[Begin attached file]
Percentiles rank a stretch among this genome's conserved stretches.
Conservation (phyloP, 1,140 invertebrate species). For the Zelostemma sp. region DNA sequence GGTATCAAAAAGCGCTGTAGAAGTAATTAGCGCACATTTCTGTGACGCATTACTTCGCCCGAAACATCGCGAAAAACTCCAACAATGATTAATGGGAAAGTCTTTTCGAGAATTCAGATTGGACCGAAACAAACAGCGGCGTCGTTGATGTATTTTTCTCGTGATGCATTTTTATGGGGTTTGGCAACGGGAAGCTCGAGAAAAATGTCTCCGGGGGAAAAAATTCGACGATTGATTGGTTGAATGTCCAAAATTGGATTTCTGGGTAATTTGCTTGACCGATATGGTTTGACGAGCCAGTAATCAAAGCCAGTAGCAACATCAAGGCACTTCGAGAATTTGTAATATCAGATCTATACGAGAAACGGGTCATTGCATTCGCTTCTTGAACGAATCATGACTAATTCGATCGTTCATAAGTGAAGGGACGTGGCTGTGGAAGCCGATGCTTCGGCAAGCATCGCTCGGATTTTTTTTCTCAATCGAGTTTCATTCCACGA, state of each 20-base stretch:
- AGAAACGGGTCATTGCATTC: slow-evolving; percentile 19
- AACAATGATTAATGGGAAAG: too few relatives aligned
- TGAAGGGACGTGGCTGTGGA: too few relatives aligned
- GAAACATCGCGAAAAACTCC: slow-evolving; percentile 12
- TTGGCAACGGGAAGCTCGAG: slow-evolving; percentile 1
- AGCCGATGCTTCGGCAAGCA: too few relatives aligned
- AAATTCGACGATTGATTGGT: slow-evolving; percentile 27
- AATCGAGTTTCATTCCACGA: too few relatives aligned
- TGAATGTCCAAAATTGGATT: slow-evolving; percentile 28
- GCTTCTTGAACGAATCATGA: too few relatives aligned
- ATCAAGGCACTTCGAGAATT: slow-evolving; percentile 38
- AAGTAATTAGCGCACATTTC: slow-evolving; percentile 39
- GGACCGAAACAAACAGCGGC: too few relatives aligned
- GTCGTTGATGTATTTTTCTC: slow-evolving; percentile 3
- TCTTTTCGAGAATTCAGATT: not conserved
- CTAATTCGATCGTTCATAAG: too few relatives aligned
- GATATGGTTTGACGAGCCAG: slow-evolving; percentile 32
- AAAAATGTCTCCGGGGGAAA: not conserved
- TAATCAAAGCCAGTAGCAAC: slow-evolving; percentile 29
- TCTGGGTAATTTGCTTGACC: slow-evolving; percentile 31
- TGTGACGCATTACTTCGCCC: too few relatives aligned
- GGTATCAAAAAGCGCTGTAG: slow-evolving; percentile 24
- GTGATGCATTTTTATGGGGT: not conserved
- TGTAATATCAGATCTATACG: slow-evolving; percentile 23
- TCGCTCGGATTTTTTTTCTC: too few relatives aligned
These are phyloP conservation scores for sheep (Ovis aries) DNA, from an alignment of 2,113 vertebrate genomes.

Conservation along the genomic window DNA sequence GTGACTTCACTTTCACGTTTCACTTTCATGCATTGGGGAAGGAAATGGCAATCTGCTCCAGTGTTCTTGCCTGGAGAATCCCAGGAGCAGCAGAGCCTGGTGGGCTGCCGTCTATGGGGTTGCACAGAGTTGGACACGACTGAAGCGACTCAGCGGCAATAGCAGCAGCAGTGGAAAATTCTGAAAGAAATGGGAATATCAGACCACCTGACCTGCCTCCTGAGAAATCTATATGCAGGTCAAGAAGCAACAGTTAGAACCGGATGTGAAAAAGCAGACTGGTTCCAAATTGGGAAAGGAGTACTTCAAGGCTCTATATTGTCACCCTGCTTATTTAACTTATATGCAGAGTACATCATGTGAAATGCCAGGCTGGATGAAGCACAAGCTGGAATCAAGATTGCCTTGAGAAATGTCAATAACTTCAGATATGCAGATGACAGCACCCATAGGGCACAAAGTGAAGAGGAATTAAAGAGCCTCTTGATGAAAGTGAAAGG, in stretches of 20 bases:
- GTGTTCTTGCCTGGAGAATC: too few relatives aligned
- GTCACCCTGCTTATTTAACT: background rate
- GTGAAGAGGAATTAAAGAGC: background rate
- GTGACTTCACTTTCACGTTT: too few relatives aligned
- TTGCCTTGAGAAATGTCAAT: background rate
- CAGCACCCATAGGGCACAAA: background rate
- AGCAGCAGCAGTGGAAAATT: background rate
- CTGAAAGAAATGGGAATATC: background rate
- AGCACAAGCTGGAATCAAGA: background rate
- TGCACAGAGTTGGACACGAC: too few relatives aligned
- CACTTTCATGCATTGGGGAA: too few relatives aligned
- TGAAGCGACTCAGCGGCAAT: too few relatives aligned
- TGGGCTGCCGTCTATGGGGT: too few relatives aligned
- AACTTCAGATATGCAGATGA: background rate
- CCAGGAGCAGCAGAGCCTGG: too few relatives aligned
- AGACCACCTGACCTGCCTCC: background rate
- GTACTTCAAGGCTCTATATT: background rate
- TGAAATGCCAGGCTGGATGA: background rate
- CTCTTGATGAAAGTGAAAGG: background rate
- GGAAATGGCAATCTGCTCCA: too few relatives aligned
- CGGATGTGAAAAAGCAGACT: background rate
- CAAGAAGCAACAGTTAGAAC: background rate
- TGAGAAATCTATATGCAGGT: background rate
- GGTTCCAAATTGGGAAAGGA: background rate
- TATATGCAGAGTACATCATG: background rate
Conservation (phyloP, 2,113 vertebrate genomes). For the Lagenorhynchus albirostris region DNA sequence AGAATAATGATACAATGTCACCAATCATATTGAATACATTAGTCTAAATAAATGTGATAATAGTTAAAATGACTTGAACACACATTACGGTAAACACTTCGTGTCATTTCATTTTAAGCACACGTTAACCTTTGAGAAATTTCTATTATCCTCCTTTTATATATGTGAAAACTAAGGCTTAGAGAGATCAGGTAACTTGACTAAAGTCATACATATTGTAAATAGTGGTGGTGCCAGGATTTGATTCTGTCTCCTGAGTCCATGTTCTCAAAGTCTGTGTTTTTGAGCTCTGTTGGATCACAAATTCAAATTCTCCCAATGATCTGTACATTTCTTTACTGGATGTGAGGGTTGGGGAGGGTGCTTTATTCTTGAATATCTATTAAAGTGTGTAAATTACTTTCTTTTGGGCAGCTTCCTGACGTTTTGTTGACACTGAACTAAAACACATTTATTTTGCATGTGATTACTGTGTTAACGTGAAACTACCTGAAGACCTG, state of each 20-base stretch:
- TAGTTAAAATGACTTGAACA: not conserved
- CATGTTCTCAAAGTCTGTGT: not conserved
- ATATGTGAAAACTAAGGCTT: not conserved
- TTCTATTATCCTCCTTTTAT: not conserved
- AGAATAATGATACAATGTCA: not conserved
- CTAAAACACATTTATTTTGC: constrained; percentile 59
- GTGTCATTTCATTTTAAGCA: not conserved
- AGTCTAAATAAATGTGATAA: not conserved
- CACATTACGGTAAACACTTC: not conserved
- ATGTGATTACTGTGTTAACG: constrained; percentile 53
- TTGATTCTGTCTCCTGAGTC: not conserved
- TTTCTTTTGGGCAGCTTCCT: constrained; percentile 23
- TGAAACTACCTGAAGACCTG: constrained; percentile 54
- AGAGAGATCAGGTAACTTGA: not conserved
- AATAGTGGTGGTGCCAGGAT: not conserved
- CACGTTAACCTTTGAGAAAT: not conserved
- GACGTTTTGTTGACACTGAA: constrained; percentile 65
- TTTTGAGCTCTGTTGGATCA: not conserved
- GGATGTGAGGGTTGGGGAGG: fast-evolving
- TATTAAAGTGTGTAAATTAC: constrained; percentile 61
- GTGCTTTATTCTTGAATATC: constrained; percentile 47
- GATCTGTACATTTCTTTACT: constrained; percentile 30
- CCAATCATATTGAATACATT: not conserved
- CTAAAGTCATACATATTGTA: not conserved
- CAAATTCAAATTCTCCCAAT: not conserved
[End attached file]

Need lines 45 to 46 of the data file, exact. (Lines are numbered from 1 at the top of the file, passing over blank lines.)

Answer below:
- AGACCACCTGACCTGCCTCC: background rate
- GTACTTCAAGGCTCTATATT: background rate